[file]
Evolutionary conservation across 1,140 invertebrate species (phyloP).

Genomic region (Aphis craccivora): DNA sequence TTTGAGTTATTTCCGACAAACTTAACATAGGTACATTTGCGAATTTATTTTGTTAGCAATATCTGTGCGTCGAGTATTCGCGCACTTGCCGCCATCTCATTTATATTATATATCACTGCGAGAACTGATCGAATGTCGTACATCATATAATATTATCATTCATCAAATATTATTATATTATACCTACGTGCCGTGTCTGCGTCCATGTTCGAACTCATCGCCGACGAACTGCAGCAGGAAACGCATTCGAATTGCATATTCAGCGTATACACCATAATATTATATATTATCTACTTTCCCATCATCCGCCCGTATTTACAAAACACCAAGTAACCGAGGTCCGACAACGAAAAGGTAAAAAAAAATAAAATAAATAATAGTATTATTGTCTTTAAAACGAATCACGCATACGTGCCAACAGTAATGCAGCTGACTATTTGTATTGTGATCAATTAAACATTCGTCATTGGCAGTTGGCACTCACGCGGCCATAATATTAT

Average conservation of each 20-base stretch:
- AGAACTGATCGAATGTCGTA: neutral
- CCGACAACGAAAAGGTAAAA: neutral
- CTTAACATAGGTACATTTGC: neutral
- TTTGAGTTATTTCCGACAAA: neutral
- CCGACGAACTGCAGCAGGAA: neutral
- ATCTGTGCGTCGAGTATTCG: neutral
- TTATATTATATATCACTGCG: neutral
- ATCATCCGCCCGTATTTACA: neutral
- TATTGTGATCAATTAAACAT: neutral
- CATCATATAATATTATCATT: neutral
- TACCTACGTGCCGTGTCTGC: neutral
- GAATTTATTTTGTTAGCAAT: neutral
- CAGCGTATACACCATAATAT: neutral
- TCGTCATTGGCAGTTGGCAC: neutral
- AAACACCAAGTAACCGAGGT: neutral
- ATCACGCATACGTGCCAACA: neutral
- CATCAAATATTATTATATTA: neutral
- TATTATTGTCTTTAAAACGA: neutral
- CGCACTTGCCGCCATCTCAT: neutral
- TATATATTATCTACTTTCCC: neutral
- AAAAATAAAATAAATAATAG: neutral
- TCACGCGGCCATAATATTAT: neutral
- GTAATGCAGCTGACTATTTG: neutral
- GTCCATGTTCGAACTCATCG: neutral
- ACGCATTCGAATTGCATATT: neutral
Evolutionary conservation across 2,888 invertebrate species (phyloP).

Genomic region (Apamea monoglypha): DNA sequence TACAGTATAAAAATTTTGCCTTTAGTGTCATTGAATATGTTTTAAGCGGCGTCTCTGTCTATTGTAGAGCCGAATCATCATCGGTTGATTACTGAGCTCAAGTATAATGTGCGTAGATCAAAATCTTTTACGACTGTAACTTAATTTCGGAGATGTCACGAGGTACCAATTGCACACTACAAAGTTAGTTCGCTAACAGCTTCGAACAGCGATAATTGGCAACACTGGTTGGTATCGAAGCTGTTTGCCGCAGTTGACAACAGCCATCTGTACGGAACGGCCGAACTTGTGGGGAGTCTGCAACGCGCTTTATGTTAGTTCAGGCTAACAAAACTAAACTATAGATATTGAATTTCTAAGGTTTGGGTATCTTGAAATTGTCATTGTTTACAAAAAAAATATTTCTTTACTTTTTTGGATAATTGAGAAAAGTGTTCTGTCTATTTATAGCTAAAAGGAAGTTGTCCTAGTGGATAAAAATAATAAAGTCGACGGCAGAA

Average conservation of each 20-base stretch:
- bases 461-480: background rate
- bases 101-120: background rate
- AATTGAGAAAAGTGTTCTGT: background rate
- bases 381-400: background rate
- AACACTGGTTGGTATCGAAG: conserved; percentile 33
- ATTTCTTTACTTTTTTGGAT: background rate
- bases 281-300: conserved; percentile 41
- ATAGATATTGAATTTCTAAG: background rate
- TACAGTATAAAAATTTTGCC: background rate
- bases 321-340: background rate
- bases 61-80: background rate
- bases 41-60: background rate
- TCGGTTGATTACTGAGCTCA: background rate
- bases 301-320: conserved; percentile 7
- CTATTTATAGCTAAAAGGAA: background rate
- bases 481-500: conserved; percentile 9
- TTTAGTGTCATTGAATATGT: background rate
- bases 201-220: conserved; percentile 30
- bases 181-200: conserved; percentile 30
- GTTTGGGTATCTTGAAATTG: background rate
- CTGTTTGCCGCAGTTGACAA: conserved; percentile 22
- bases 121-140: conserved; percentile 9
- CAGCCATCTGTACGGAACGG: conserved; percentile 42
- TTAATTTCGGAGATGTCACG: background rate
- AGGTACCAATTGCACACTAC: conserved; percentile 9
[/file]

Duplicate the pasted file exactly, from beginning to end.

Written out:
Evolutionary conservation across 1,140 invertebrate species (phyloP).

Genomic region (Aphis craccivora): DNA sequence TTTGAGTTATTTCCGACAAACTTAACATAGGTACATTTGCGAATTTATTTTGTTAGCAATATCTGTGCGTCGAGTATTCGCGCACTTGCCGCCATCTCATTTATATTATATATCACTGCGAGAACTGATCGAATGTCGTACATCATATAATATTATCATTCATCAAATATTATTATATTATACCTACGTGCCGTGTCTGCGTCCATGTTCGAACTCATCGCCGACGAACTGCAGCAGGAAACGCATTCGAATTGCATATTCAGCGTATACACCATAATATTATATATTATCTACTTTCCCATCATCCGCCCGTATTTACAAAACACCAAGTAACCGAGGTCCGACAACGAAAAGGTAAAAAAAAATAAAATAAATAATAGTATTATTGTCTTTAAAACGAATCACGCATACGTGCCAACAGTAATGCAGCTGACTATTTGTATTGTGATCAATTAAACATTCGTCATTGGCAGTTGGCACTCACGCGGCCATAATATTAT

Average conservation of each 20-base stretch:
- AGAACTGATCGAATGTCGTA: neutral
- CCGACAACGAAAAGGTAAAA: neutral
- CTTAACATAGGTACATTTGC: neutral
- TTTGAGTTATTTCCGACAAA: neutral
- CCGACGAACTGCAGCAGGAA: neutral
- ATCTGTGCGTCGAGTATTCG: neutral
- TTATATTATATATCACTGCG: neutral
- ATCATCCGCCCGTATTTACA: neutral
- TATTGTGATCAATTAAACAT: neutral
- CATCATATAATATTATCATT: neutral
- TACCTACGTGCCGTGTCTGC: neutral
- GAATTTATTTTGTTAGCAAT: neutral
- CAGCGTATACACCATAATAT: neutral
- TCGTCATTGGCAGTTGGCAC: neutral
- AAACACCAAGTAACCGAGGT: neutral
- ATCACGCATACGTGCCAACA: neutral
- CATCAAATATTATTATATTA: neutral
- TATTATTGTCTTTAAAACGA: neutral
- CGCACTTGCCGCCATCTCAT: neutral
- TATATATTATCTACTTTCCC: neutral
- AAAAATAAAATAAATAATAG: neutral
- TCACGCGGCCATAATATTAT: neutral
- GTAATGCAGCTGACTATTTG: neutral
- GTCCATGTTCGAACTCATCG: neutral
- ACGCATTCGAATTGCATATT: neutral
Evolutionary conservation across 2,888 invertebrate species (phyloP).

Genomic region (Apamea monoglypha): DNA sequence TACAGTATAAAAATTTTGCCTTTAGTGTCATTGAATATGTTTTAAGCGGCGTCTCTGTCTATTGTAGAGCCGAATCATCATCGGTTGATTACTGAGCTCAAGTATAATGTGCGTAGATCAAAATCTTTTACGACTGTAACTTAATTTCGGAGATGTCACGAGGTACCAATTGCACACTACAAAGTTAGTTCGCTAACAGCTTCGAACAGCGATAATTGGCAACACTGGTTGGTATCGAAGCTGTTTGCCGCAGTTGACAACAGCCATCTGTACGGAACGGCCGAACTTGTGGGGAGTCTGCAACGCGCTTTATGTTAGTTCAGGCTAACAAAACTAAACTATAGATATTGAATTTCTAAGGTTTGGGTATCTTGAAATTGTCATTGTTTACAAAAAAAATATTTCTTTACTTTTTTGGATAATTGAGAAAAGTGTTCTGTCTATTTATAGCTAAAAGGAAGTTGTCCTAGTGGATAAAAATAATAAAGTCGACGGCAGAA

Average conservation of each 20-base stretch:
- bases 461-480: background rate
- bases 101-120: background rate
- AATTGAGAAAAGTGTTCTGT: background rate
- bases 381-400: background rate
- AACACTGGTTGGTATCGAAG: conserved; percentile 33
- ATTTCTTTACTTTTTTGGAT: background rate
- bases 281-300: conserved; percentile 41
- ATAGATATTGAATTTCTAAG: background rate
- TACAGTATAAAAATTTTGCC: background rate
- bases 321-340: background rate
- bases 61-80: background rate
- bases 41-60: background rate
- TCGGTTGATTACTGAGCTCA: background rate
- bases 301-320: conserved; percentile 7
- CTATTTATAGCTAAAAGGAA: background rate
- bases 481-500: conserved; percentile 9
- TTTAGTGTCATTGAATATGT: background rate
- bases 201-220: conserved; percentile 30
- bases 181-200: conserved; percentile 30
- GTTTGGGTATCTTGAAATTG: background rate
- CTGTTTGCCGCAGTTGACAA: conserved; percentile 22
- bases 121-140: conserved; percentile 9
- CAGCCATCTGTACGGAACGG: conserved; percentile 42
- TTAATTTCGGAGATGTCACG: background rate
- AGGTACCAATTGCACACTAC: conserved; percentile 9